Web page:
After capturing the hearts of fans all around the planet at the Open Championship, Andrew “Beef” Johnston needs no introduction. In fact, he could even go without his Christian name and refer to himself solely as “Beef” — without the quotations even.
Well, Beef’s popularity has certainly not dwindled — if anything, it’s only intensified. Just over a week ago after finishing solo eighth at the Open Championship, he was unofficially (yet undoubtedly) crowned the people’s champion, as he constantly exchanged banter with the gallery, signed autographs and took selfies with hundreds of keen fans. He’s picked up exactly where he left off at Baltusrol Golf Club this week for his first start at the PGA Championship as golf’s everyman.
The buzz for Beef is greater so far this week than it has been for Rory McIlroy, Jordan Spieth or Rickie Fowler (I know, I can hardly believe it, either!). But it’s no surprise given the constant banter he has with the fans — he even waves kids under the ropes, hollering, “Come on!” as they run into the middle of the fairway to get autographs or take a selfie with the friendly Englishman with the big beard and smile.
After his profile increased significantly and he became golf’s folk hero at Royal Troon, he inked a sponsorship deal with Arby’s. Beginning in the first round of the PGA, Beef will sport the fast-food chain’s logo on his shirt and hat. On Tuesday, he asked whether it was possible to have his Vokey wedges stamped with “pictures of cuts of meat.” He was told, “It will be difficult.” Hey, it never hurts to ask.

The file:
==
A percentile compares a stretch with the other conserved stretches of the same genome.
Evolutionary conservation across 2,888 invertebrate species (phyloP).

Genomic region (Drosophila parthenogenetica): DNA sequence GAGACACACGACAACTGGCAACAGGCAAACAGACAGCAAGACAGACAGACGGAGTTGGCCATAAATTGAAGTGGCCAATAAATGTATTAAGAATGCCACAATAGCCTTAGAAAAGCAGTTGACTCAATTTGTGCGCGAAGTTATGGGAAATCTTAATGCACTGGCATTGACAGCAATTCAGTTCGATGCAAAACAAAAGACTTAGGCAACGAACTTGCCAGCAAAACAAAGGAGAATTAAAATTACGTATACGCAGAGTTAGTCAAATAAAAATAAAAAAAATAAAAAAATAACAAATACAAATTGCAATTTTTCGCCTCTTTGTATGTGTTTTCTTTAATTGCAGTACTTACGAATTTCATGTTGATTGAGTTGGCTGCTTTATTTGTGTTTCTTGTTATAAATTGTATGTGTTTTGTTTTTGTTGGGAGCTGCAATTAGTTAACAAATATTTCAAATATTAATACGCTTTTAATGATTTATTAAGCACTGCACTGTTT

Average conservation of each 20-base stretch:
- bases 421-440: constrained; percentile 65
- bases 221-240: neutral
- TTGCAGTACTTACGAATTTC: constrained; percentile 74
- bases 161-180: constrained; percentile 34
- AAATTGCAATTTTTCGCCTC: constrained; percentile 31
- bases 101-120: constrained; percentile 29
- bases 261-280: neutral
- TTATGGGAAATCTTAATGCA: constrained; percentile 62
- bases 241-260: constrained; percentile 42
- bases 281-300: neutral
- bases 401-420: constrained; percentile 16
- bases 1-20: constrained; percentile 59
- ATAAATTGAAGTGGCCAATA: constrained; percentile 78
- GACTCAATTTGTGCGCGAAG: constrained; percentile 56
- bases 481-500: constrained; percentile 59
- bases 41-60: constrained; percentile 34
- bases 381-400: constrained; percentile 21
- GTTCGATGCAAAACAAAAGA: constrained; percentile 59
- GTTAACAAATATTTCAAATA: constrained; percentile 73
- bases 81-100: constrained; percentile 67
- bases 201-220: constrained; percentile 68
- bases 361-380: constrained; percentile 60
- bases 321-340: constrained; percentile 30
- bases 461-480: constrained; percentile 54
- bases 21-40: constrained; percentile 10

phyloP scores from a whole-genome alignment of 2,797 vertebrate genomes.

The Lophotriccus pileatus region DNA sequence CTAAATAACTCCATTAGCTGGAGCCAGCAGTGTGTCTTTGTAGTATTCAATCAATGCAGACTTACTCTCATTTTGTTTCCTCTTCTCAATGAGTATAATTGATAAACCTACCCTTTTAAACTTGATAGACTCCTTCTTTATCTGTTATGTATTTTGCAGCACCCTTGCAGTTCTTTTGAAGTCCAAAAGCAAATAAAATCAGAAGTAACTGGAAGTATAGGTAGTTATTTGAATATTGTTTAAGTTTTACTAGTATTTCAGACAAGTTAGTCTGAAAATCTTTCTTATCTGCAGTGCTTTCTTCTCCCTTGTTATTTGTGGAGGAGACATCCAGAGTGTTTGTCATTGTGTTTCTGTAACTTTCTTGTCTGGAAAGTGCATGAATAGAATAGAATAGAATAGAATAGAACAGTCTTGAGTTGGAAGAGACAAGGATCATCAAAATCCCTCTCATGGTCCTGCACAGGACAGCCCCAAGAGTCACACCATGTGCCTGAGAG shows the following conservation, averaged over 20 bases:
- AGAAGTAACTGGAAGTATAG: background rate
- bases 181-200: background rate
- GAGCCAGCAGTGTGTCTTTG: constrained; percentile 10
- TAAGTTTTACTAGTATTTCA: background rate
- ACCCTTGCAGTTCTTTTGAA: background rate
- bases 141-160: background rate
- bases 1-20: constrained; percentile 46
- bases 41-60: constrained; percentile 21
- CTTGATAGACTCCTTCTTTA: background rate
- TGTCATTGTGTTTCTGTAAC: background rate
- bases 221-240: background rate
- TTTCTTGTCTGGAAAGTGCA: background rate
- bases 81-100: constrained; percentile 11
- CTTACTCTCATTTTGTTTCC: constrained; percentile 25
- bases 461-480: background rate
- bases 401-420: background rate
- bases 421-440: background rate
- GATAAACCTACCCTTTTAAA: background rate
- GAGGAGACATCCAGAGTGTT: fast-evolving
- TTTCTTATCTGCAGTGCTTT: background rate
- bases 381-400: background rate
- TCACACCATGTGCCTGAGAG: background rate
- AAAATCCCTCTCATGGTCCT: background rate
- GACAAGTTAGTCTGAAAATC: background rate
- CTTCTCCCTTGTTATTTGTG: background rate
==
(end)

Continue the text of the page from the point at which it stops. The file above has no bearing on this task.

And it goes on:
The legend of Beef certainly started long before he won the European Tour’s Open de España in April, but it was there that he gave an epic post-victory interview. When asked how he planned to celebrate, he said, “I can’t wait to get back to North-Mid (Northern Middlesex), get hammered and see my mum.”
At last year’s BMW PGA Championship, the European Tour’s flagship event at Wentworth, Beef made an ace and then celebrated with an epic chest-bump with his mate who started running toward him from the gallery. Oh, man, it was hilarious!
After running into him Monday, I went out on a limb (kind of; it would be more so if it wasn’t BEEF) and direct messaged him via Twitter and he almost responded immediately. I would normally be shocked, but in this case, I wasn’t. He’s a normal dude (which can be quite rare out here, to be honest). I asked if I could catch him on the range for a Periscope interview and then follow him a bit in his practice round (which I would naturally catch bits via SnapChat). He was as laid-back as can be, saying it was up to me and just told me what time he would be at the range, along with his tee time Tuesday morning.
Sure enough, he was there.